Twin brothers have pleaded guilty in the 2020 shooting death of a Midfield teen who died trying to protect his younger sister.
Zamir Princeton Jones and Zaden Prince Jones, now 21, were charged with murder in the Dec. 6, 2020, slaying of 19-year-old Christian Dewayne Smith in Center Point.
The brothers’ trial was set to begin Monday before Jefferson County Circuit Judge Alaric May.
Instead, they pleaded guilty to a reduced charge of manslaughter. The plea agreement, court records show, calls for a 20-year sentence with four years to serve in the Alabama Department of Corrections, followed by five years of probation.
Jefferson County Deputy District Attorney Jessica Hebson is handling the case. The brothers were represented by Edmond Earle and Christopher Daniel.
The brothers have been out of jail on bond since Dec. 15, 2020, and remain out of jail. Their sentencing is set for April 1.
The deadly shooting happened about 9:30 p.m. that Sunday in the 1600 block of Second Street N.E. Jefferson County sheriff’s officials said the victim was found in the middle of the street suffering from gunshot wounds. He was pronounced dead on the scene.
The investigation showed that Smith went to the twins’ home to confront them regarding allegations surrounding a separate incident involving one of Smith’s family members. The two then opened fire on Smith, killing him.
One witness told AL.com at the time that he was outside visiting with family members when a group of people pulled up in a vehicle and were outside arguing with somebody who lived in the neighborhood.
The victim, he said, was telling a woman in one of the homes, “Tell your son to come outside.”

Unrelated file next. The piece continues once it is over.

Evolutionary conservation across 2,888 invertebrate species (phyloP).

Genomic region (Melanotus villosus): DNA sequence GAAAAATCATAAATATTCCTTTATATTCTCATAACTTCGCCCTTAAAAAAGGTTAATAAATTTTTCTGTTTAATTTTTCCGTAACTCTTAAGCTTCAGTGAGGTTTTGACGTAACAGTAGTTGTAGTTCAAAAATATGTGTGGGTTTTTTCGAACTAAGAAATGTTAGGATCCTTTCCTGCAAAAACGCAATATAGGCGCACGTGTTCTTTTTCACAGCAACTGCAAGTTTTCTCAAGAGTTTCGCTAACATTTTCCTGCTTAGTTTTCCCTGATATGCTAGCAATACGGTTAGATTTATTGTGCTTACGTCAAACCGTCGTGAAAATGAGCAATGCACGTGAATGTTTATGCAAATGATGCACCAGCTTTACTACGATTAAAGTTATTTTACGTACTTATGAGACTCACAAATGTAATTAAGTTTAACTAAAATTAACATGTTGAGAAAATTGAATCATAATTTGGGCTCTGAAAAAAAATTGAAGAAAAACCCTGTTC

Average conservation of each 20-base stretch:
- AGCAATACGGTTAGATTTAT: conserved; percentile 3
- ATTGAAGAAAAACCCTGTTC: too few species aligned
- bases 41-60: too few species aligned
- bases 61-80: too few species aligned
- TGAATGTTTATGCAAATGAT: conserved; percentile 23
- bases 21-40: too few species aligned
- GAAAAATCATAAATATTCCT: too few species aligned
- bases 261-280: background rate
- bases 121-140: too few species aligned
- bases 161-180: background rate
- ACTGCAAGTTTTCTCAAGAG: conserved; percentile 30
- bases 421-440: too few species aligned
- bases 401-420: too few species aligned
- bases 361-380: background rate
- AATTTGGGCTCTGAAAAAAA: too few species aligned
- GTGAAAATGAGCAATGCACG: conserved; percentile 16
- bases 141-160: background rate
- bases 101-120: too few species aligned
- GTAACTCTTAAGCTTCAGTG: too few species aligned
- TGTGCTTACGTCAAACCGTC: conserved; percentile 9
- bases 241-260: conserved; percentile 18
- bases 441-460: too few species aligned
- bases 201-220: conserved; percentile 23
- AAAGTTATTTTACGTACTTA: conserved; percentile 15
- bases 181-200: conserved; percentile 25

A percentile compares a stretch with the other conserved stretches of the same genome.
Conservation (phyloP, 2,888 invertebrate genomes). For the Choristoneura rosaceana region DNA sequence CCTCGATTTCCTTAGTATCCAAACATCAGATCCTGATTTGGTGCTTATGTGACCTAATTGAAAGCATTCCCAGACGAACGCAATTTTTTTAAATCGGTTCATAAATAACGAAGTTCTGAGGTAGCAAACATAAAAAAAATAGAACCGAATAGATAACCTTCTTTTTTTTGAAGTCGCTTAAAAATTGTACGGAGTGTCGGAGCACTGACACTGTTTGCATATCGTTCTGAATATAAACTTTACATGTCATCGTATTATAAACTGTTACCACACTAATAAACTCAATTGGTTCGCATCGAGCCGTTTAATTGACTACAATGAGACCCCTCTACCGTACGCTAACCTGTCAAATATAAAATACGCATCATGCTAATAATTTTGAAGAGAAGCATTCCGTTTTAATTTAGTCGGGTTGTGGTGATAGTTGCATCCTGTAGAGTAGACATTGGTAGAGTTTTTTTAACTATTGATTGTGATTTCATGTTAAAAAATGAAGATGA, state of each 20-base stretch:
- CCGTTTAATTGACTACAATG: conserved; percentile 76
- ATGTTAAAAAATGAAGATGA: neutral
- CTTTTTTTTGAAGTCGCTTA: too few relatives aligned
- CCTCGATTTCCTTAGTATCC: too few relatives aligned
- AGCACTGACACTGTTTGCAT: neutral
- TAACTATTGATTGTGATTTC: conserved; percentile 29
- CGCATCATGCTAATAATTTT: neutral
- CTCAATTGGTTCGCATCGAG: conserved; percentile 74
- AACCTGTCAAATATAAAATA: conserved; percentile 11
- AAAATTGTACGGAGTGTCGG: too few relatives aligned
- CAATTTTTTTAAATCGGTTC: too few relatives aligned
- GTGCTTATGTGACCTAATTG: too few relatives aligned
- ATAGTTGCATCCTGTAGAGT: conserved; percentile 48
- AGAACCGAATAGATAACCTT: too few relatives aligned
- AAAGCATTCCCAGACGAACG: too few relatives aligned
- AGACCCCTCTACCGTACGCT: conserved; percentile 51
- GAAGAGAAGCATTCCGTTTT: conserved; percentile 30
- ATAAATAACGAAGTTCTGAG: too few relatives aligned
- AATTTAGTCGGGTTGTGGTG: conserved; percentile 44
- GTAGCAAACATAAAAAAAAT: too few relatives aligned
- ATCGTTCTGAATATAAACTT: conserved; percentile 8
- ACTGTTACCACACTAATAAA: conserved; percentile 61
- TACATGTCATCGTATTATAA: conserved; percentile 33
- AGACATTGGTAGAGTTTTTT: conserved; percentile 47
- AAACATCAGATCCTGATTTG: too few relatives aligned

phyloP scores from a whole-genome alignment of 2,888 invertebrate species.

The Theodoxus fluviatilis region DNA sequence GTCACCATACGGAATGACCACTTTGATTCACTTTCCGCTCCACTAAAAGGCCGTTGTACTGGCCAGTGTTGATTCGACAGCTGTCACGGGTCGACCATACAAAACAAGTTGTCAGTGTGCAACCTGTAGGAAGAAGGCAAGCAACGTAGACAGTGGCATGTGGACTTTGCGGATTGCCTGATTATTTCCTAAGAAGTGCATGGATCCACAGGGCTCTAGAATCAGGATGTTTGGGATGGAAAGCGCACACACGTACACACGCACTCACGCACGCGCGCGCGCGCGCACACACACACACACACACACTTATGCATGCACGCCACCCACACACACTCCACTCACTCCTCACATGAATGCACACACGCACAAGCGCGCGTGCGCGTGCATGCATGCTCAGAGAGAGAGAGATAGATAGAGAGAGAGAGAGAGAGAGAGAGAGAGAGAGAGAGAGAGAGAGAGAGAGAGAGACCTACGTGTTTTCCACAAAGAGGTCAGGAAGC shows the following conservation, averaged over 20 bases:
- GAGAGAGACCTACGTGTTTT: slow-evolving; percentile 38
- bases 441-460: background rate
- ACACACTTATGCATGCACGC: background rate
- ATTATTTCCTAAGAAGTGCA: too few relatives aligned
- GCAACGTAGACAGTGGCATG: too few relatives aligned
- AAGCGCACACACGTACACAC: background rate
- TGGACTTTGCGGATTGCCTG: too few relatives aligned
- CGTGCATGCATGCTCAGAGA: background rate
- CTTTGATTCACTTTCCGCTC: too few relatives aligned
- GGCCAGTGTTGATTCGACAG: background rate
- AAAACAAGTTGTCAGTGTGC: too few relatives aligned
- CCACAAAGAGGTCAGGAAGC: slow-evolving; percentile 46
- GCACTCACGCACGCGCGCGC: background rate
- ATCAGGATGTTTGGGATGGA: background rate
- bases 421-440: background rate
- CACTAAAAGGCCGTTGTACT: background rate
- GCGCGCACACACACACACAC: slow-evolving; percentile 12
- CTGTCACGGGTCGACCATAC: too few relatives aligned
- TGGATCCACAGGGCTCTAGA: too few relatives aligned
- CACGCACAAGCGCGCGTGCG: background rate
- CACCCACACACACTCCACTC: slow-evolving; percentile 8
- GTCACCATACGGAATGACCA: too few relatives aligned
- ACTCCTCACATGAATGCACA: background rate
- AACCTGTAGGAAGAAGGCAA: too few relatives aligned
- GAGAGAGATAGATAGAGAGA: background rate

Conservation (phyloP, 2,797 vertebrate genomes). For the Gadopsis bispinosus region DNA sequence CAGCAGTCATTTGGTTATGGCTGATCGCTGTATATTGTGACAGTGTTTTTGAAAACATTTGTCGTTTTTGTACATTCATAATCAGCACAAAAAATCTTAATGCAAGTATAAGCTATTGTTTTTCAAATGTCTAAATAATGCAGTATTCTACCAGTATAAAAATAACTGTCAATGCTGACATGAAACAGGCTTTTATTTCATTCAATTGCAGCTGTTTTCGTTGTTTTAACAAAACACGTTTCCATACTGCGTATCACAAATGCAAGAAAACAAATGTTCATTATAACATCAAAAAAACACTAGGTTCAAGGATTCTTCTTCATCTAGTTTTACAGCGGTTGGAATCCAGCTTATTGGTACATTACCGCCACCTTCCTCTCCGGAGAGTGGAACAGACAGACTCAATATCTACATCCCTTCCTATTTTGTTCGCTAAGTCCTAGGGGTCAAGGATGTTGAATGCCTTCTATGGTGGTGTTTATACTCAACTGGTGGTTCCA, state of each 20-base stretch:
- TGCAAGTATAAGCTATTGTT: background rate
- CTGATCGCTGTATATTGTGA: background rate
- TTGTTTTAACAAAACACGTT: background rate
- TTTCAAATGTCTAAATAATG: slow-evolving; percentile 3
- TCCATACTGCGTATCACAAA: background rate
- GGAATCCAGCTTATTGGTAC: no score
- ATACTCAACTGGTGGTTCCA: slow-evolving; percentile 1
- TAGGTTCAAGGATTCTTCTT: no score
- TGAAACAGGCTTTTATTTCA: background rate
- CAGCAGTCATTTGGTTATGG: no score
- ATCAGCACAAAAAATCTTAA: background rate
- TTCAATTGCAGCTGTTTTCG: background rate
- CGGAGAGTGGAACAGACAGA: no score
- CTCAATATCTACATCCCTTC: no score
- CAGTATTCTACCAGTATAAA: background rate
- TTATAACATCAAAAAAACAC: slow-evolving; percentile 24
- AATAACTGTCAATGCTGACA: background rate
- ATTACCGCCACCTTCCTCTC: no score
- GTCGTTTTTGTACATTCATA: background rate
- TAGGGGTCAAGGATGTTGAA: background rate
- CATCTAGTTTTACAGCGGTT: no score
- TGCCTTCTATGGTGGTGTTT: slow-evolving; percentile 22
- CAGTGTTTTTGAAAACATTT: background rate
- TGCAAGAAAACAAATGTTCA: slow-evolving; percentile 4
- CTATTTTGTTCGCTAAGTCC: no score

He said the victim walked down the street and was met by the others who then shot him.
Witnesses reported hearing at least four shots and said they believe the victim was shot multiple times. A certified nursing assistant who was on the scene said she gave him CPR, but it was to no avail.
Smith’s younger sister was at the scene with him when he was shot. Multiple other families rushed to the scene after the deadly shooting.
“He just wanted to protect his sister,’’ his mother, Crystal Smith, later said. “He was always protective of his brother and sister. He was just a good kid.”
A vigil for the victim was later held at Midfield High School where Smith had played percussion in the band. He also played football, baseball and participated in ROTC.
The marching band’s percussionists played, and balloons were released in Smith’s memory.
School staff said at the vigil that Smith was a leader who touched a lot of lives.
After graduation, Smith had worked several jobs and trying to launch a musical career.
“I am so proud of my son. He was a good kid, a loving kid, always to protecting others,’’ his mother previously said.
“I’m overwhelmed at how many people loved my baby. That’s all I ever wanted was for him to be a good person and treat people how he wanted to be treated.”